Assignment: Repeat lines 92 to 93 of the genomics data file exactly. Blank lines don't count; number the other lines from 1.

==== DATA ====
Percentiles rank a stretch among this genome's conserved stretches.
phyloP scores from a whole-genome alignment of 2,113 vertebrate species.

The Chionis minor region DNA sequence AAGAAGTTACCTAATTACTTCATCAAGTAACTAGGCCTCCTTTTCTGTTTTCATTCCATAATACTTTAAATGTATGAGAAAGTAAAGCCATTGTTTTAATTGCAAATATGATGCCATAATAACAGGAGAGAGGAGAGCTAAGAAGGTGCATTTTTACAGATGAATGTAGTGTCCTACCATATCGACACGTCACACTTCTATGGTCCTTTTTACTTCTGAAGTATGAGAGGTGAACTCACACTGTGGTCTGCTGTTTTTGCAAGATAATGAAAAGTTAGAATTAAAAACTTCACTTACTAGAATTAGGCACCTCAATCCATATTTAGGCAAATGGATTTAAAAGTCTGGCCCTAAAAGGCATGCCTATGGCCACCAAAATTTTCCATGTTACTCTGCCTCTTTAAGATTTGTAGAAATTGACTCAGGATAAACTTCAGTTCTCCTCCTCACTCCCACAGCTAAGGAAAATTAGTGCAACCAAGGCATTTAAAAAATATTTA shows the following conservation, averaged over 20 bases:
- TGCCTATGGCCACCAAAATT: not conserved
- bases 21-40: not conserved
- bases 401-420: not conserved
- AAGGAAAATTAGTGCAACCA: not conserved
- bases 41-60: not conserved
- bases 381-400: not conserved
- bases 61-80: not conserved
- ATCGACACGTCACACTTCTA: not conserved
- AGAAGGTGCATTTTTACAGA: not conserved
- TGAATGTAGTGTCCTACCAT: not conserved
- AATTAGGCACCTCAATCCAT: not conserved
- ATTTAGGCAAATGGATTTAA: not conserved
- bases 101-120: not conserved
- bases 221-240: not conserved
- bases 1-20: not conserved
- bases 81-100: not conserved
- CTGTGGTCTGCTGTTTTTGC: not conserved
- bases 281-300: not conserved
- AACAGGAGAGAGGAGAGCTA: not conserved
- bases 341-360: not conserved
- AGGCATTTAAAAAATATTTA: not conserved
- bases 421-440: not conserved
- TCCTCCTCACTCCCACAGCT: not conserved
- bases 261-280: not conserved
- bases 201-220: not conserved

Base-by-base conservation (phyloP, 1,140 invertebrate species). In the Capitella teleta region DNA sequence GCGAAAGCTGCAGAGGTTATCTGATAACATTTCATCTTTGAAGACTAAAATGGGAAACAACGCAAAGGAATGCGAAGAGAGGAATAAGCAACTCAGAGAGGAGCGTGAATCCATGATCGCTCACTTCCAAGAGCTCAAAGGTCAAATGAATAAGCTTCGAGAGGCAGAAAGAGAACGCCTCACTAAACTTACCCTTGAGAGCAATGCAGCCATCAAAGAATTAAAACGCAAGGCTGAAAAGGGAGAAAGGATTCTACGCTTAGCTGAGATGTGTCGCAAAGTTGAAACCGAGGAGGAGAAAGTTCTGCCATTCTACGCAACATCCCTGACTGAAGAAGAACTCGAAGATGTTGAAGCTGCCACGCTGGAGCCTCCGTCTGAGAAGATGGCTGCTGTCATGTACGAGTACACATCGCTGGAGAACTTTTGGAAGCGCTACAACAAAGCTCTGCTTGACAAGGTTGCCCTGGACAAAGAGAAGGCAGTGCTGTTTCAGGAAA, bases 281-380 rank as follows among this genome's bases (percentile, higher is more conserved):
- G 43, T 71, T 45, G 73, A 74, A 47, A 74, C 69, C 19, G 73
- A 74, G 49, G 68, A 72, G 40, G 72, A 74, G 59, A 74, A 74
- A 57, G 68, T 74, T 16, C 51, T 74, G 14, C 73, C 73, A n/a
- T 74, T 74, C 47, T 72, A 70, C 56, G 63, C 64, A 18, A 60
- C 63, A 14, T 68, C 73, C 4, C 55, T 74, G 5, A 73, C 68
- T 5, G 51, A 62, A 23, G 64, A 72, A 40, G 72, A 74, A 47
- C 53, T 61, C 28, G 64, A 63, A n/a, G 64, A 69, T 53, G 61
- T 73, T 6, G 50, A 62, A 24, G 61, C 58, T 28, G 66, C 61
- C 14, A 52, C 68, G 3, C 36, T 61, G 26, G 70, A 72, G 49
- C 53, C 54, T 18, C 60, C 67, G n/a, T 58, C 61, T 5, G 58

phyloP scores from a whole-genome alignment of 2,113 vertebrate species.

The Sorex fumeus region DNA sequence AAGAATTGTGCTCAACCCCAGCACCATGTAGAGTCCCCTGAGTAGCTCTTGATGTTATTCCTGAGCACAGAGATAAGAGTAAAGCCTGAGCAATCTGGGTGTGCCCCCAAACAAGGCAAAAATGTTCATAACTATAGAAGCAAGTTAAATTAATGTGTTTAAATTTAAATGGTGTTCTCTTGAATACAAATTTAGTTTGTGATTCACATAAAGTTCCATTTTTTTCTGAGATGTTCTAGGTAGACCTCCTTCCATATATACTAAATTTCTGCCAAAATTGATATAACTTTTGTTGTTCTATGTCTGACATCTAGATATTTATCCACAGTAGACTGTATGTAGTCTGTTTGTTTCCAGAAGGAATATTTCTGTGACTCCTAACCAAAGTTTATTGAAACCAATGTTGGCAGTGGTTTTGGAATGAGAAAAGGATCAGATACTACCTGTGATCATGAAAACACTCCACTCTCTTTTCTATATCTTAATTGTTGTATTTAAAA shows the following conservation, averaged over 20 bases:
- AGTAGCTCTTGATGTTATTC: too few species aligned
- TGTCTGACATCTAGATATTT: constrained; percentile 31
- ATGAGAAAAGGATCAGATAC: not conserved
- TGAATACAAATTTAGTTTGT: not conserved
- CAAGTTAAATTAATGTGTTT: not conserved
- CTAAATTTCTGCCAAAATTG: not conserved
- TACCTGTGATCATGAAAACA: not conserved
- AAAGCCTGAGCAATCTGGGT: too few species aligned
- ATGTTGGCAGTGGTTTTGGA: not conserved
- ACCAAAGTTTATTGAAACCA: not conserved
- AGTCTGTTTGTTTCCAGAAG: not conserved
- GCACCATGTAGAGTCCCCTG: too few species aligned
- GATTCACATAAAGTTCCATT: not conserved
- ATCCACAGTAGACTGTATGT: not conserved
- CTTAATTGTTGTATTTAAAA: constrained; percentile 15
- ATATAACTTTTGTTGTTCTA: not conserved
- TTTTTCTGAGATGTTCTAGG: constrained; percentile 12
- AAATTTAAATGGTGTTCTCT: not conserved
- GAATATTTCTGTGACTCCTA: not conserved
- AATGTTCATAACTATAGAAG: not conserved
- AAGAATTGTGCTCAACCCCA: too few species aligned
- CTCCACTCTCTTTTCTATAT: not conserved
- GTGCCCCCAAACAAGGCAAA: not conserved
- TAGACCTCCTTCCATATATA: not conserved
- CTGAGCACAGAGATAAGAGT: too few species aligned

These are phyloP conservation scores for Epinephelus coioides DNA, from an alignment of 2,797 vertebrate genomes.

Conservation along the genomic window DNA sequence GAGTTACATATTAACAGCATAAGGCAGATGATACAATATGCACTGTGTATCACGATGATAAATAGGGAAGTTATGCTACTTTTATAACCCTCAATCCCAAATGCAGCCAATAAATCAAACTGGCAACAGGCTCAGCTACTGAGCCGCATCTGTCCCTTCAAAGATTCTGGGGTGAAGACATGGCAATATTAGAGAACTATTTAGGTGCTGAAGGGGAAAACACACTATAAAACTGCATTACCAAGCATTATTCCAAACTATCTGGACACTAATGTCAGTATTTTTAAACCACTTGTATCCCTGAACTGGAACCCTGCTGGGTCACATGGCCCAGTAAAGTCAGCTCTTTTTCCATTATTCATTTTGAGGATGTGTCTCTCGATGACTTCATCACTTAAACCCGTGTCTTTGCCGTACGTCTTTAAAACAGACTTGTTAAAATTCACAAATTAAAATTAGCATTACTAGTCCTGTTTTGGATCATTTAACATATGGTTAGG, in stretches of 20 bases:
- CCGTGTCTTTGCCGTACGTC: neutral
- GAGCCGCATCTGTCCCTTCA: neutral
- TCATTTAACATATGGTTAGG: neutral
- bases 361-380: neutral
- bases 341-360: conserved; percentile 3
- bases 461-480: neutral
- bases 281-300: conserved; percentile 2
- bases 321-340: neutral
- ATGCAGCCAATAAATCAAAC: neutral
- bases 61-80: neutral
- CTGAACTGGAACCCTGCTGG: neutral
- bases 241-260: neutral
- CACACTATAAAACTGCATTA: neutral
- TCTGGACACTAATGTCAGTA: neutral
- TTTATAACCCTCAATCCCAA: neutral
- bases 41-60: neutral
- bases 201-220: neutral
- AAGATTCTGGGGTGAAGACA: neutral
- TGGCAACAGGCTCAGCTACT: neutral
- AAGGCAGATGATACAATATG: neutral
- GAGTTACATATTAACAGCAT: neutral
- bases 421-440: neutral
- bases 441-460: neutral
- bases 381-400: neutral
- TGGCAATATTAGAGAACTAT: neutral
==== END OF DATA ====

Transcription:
- bases 381-400: neutral
- TGGCAATATTAGAGAACTAT: neutral